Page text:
Be Humble – The most important characteristic that an executive or any employee can posses is humility. Successful customer experience leaders are humble and appreciative of their relationships with customers. They recognize that customers can conduct their business with a growing number of competitors, and perceive the decision to do business with their company as a precious gift and opportunity that should be treated with the outmost respect and care.

Customer experience leaders will tell you that working with customers is a privilege, not an entitlement. They recognize that their competitors also offer great products and services; and that to retain and attract customers; they will need to delight them every day at every organizational touch point.

Throughout my consulting engagements, I have come across two distinct types of customer experience executives. The first seeks to maximize revenue and profit by using customers as a means to achieve this end. The second recognizes that customers are the end and that by focusing on customers and only customers, revenue and profit growth will follow. The first type of executive often employs an arrogant and self-absorbed approach towards customers. This executive is often impatient, unappreciative and constantly seeks short-cuts to customer strategies.

Our second executive is a true customer experience leader that is humble and gracious, and who welcomes every customer with open arms. This attitude derives from the recognition that customers could have chosen to give their business to the competition, but did not. Customer experience leaders seek to build true relationships with their customers built on mutual trust and cooperation. They look at these relationships through a prism of partnership. Humility is the key to their efforts.

Lior Arussy
One of the world’s authorities on customer experience, customer centricity, and transformation, Lior Arussy delivers results. His strategic framework converts organizations from product- to customer-centricity. It is drawn from his work with some of the world’s leading brands: Mercedes-Benz, Royal Caribbean, Delta Air Lines, MasterCard, Novo Nordisk, Walmart and more.Arussy is also the author of seven books, including Next Is Now (May 2018)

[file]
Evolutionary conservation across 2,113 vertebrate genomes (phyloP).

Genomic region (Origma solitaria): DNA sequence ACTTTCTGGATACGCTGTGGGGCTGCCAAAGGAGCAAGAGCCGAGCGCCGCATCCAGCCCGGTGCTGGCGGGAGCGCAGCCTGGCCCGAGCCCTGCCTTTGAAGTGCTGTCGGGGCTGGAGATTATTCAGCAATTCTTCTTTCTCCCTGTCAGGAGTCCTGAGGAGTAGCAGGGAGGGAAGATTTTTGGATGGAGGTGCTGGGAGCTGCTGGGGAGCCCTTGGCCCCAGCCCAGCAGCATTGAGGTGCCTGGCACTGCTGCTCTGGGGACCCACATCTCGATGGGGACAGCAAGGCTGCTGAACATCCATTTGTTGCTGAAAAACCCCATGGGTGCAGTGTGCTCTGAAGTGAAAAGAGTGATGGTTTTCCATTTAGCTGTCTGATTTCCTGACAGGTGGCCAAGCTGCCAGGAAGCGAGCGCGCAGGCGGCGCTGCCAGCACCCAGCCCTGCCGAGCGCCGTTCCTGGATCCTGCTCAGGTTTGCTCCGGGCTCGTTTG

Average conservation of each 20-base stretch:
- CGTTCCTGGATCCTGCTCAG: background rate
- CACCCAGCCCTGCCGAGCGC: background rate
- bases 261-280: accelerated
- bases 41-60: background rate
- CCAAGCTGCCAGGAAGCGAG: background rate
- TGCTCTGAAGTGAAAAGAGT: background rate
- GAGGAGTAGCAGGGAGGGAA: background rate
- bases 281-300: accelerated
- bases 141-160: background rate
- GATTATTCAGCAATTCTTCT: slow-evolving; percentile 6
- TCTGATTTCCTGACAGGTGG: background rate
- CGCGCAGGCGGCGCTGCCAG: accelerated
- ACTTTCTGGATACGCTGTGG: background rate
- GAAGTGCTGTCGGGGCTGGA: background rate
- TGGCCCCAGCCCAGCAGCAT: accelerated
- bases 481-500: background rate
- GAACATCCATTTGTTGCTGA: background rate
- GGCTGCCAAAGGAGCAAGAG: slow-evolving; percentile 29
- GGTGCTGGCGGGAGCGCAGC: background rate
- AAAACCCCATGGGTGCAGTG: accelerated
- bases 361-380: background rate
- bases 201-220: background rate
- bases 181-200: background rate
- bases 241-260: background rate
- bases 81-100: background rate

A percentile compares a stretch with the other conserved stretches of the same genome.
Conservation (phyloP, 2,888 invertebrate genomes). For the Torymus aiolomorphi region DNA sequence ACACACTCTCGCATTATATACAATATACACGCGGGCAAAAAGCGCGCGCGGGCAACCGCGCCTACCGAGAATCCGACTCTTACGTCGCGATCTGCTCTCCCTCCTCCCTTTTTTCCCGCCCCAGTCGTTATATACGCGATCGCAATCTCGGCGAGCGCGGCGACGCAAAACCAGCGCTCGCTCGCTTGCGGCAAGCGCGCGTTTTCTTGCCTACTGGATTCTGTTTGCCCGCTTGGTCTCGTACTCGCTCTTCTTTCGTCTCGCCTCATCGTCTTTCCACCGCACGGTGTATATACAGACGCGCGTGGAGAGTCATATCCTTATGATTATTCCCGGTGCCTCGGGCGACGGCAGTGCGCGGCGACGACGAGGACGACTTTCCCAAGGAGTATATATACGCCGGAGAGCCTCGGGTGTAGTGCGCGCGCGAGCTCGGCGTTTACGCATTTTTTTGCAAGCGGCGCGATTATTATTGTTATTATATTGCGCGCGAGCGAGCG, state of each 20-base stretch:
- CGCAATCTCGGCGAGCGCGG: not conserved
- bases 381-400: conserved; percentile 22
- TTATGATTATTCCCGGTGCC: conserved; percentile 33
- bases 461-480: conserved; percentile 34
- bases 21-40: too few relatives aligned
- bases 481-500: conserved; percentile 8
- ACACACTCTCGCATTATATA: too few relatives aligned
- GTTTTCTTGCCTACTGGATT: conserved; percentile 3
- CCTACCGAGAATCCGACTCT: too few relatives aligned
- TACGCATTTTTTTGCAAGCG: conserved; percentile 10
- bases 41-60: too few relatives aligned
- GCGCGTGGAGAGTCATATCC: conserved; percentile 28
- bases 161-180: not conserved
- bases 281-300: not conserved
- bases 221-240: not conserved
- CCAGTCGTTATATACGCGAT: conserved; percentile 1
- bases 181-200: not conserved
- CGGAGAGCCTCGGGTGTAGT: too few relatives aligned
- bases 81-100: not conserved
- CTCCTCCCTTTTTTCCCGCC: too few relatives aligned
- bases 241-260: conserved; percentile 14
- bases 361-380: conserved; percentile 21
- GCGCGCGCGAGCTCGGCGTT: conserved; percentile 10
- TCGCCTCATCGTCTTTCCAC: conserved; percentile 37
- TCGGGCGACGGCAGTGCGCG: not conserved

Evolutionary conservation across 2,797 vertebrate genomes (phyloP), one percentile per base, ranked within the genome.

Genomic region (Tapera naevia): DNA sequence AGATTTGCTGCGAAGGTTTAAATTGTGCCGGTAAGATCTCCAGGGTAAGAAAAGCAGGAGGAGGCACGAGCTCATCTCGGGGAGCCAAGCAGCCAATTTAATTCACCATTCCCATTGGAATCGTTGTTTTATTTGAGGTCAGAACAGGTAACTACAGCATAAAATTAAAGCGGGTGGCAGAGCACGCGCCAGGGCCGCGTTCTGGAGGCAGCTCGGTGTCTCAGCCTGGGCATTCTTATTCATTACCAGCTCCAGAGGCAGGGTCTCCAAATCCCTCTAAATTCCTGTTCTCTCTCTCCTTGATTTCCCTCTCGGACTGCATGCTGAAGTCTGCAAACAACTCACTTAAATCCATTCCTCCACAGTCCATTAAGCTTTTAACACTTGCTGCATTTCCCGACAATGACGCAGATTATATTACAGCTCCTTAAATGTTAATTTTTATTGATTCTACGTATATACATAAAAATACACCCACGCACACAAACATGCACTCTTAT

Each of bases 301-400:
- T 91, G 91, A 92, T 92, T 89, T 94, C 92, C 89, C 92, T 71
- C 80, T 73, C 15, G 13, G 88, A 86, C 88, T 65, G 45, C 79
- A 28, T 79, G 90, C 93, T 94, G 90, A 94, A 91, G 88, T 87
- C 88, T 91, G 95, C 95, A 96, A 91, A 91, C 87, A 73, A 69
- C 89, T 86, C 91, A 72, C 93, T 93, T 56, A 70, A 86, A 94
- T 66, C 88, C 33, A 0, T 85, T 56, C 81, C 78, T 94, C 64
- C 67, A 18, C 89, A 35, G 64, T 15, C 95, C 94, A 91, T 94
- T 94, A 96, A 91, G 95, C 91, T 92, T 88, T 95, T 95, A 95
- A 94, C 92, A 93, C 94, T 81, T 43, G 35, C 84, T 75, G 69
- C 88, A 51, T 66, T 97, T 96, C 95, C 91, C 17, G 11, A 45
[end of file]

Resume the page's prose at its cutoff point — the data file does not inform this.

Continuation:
1. Lior,

    I agree with your distinction between true customer experience leaders and others. In my experience, however, the true ones are few and far between. Then there are the faux customer experience leaders, executives who feel they must make an effort and support a more customer experience initiative.

    What do you do with this third type? I have found that they may genuinely want to walk the talk and will participate in lengthy indoctrination. The might even follow the advice of a consultant or coach. Very often they want to delegate the responsibility. Unfortunately, when things get tough, they revert to form.

    I am particularly concerned about what is going to happen now that we are experiencing a sharp economic downturn.

    Your thoughts would be appreciated.


    John I. Todor, Ph.D.
    Author of Get With It! The Hands-on Guide to Using Web 2.0 in Your Business